"I've never been directly affected by an act of Congress before." Those were the words a friend used to announce that he would be one of the 1.2 million people who has suddenly found himself ineligible for continued unemployment benefits after the Senate was unable to pass the bill extending those benefits due to Republican filibuster.
My friend, of course, did nothing to bring this upon himself. He was let go from his job at a small independent record label with a good recommendation and tidy severance, which has helped tie him over since he stopped working last fall. Since then, he has taken plenty of meetings and interviews with folks in the industry, trying to figure out where would be the best fit for him, while cutting back on his spending and refusing to rack up debt.
The bigger rub comes from the fact that he recently picked up some day-to-day work on a TV show. The money he earned there actually negated his unemployment benefits on the weeks he could work. HE COULD HAVE MADE THE SAME MONEY STAYING AT HOME!
Now, due to the timing of this Congressional clusterf!@#, he finds himself without a safety net because of the work he did. By delaying his benefits a few weeks, he finds himself in exactly the wrong spot on the calendar. A bureaucratic nightmare if there ever was one.
I'm not worried about my friend too much. He's smart, he's single, he's flexible and well connected. He'll figure out something to keep his head above water. But there are 1.2 million American's are in the same boat, many with families to feed and underwater mortgages and debilitating credit card debt. Somewhere along the way, this is going to lead to more hungry kids and homeless people and emergency care services stretched to the limit (at the cost of taxpayer dollars).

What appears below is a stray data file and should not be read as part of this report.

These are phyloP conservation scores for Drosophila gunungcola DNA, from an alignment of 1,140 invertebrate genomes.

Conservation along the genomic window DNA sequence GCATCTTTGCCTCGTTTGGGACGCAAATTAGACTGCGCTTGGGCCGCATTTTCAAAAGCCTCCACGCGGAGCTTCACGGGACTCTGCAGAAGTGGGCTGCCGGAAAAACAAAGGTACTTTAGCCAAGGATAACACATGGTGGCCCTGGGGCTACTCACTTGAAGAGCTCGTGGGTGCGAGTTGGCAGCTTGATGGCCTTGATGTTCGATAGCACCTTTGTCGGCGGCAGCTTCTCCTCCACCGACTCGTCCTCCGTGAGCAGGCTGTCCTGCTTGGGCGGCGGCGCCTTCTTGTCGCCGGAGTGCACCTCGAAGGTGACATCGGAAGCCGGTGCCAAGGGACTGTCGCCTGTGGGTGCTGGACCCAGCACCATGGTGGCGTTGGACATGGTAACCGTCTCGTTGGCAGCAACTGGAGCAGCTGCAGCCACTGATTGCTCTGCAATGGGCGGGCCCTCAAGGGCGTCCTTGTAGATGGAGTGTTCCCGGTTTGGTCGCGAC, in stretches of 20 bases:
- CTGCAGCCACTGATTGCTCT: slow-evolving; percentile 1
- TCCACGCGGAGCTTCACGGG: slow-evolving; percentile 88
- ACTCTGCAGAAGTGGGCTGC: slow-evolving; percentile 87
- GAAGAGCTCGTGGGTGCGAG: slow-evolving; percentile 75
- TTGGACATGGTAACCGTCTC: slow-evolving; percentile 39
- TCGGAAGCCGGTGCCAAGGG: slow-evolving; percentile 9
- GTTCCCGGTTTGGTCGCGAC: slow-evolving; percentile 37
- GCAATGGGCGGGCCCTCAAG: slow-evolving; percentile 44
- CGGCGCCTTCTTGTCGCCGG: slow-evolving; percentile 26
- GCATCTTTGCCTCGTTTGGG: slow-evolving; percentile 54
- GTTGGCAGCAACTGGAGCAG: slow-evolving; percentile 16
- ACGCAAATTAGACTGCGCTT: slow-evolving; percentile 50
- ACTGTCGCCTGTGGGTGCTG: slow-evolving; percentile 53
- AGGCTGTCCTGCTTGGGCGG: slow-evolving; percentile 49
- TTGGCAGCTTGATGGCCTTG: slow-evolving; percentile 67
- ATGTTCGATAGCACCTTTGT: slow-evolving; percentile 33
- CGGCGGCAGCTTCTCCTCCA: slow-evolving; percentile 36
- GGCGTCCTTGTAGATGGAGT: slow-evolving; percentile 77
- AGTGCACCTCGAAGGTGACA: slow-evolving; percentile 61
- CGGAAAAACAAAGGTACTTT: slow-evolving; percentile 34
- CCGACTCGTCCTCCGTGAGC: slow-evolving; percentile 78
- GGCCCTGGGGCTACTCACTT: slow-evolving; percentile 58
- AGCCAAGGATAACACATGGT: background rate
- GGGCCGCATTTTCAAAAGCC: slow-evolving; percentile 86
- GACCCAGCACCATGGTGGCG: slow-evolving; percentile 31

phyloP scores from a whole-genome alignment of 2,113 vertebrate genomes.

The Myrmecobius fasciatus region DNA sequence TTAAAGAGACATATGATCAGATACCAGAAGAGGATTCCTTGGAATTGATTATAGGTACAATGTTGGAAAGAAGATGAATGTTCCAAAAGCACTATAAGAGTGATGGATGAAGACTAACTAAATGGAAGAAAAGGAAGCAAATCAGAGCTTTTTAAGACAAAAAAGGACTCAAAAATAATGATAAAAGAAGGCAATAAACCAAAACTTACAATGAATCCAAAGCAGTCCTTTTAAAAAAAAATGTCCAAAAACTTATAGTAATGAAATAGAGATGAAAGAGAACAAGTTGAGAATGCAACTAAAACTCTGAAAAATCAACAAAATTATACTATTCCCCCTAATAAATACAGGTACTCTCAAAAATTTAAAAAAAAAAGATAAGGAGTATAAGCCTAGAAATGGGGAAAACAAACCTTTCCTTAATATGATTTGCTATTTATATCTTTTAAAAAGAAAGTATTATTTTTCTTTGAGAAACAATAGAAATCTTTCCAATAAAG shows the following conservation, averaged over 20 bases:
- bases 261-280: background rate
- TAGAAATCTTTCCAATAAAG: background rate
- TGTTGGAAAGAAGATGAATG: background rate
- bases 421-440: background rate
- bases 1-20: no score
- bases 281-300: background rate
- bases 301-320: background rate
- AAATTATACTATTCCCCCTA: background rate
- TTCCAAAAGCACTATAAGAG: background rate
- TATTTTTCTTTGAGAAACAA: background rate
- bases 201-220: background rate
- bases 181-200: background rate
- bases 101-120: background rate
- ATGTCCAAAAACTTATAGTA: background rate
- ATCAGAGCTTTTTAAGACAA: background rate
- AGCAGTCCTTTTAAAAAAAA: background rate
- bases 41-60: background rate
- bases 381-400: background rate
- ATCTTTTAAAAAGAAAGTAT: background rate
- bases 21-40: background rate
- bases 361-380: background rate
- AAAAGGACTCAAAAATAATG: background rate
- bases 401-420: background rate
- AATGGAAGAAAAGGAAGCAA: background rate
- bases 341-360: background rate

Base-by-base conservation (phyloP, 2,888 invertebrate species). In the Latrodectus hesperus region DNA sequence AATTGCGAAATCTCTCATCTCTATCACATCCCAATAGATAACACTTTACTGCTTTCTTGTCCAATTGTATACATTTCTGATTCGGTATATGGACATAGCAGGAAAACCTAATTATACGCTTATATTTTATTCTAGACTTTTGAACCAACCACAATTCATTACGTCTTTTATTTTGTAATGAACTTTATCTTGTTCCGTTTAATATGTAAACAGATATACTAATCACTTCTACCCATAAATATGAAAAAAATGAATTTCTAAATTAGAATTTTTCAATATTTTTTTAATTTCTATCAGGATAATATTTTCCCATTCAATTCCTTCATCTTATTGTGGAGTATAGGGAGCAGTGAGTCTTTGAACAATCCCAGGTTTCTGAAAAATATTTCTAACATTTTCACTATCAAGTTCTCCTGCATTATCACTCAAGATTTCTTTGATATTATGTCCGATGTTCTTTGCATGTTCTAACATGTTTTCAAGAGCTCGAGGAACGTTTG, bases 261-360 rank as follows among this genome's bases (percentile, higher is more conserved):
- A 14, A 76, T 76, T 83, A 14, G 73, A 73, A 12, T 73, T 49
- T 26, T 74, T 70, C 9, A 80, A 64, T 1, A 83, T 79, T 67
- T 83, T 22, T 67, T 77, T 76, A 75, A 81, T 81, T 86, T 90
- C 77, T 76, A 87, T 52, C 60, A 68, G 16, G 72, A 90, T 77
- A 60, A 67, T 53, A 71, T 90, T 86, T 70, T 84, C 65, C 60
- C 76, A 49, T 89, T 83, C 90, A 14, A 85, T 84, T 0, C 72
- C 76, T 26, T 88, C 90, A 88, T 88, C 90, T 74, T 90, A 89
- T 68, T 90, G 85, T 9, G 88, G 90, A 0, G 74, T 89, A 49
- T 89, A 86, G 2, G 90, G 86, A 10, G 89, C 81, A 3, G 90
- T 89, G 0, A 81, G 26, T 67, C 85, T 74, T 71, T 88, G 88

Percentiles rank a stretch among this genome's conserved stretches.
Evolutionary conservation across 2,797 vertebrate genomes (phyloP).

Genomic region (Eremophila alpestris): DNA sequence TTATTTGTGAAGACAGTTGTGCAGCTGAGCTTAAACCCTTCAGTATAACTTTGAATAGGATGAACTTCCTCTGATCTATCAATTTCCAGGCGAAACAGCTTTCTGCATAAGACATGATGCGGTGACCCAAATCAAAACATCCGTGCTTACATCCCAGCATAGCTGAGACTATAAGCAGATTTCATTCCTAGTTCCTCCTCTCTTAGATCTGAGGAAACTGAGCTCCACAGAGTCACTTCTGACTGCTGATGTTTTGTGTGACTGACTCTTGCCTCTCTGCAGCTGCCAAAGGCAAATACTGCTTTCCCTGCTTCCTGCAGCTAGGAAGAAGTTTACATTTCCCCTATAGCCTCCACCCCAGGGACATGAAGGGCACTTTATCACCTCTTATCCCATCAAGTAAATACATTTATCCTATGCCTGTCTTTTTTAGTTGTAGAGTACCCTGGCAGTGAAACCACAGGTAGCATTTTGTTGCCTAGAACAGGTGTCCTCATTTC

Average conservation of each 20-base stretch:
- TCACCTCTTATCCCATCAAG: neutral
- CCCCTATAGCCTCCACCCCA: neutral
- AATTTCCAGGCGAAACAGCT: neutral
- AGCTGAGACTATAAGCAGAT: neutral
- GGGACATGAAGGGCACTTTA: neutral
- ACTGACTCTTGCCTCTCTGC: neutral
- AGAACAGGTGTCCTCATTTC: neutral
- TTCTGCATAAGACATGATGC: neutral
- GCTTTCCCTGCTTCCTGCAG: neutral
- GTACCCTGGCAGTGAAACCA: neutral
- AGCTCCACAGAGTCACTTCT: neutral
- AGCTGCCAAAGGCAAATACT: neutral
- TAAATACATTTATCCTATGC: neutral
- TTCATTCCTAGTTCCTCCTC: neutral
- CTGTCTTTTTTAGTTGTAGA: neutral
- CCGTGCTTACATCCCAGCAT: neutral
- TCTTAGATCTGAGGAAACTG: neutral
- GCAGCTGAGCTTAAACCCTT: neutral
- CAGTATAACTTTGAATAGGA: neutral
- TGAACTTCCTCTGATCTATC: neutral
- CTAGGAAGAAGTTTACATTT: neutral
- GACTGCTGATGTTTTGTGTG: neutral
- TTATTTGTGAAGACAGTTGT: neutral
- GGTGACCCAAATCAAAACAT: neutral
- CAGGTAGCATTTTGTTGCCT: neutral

The real rub is that those who voted down the benefit extensions did so because of "the deficit." This, after the proponents reduced the negative impact from $134 billion to $33 billion. And nevermind the fact that the reduced spending by folks no longer collecting unemployment checks and the strain on emergency services I mentioned above will actually tax the economy in a far less efficient way that a little more debt.
Anyone politician who says they're fighting the deficit to save our future IS A LIAR. And anyone who believes them is an idiot. This is politics, pure and simple. The right wants to hobble any and every action taken by the left to improve the condition of this country until they can regain power. And then, well, by then they obviously don't give a fly f!@# and will pick up where Bush left off, spending like crazy once they can make sure it goes into their friend's pockets, rather than the unemployed.
And as for my friend? He's is "Done with this country. I am not voting. I don't care what happens. I am going rogue as f!@#."
I wish I had a good argument against this impassioned decision, but I find myself at a loss.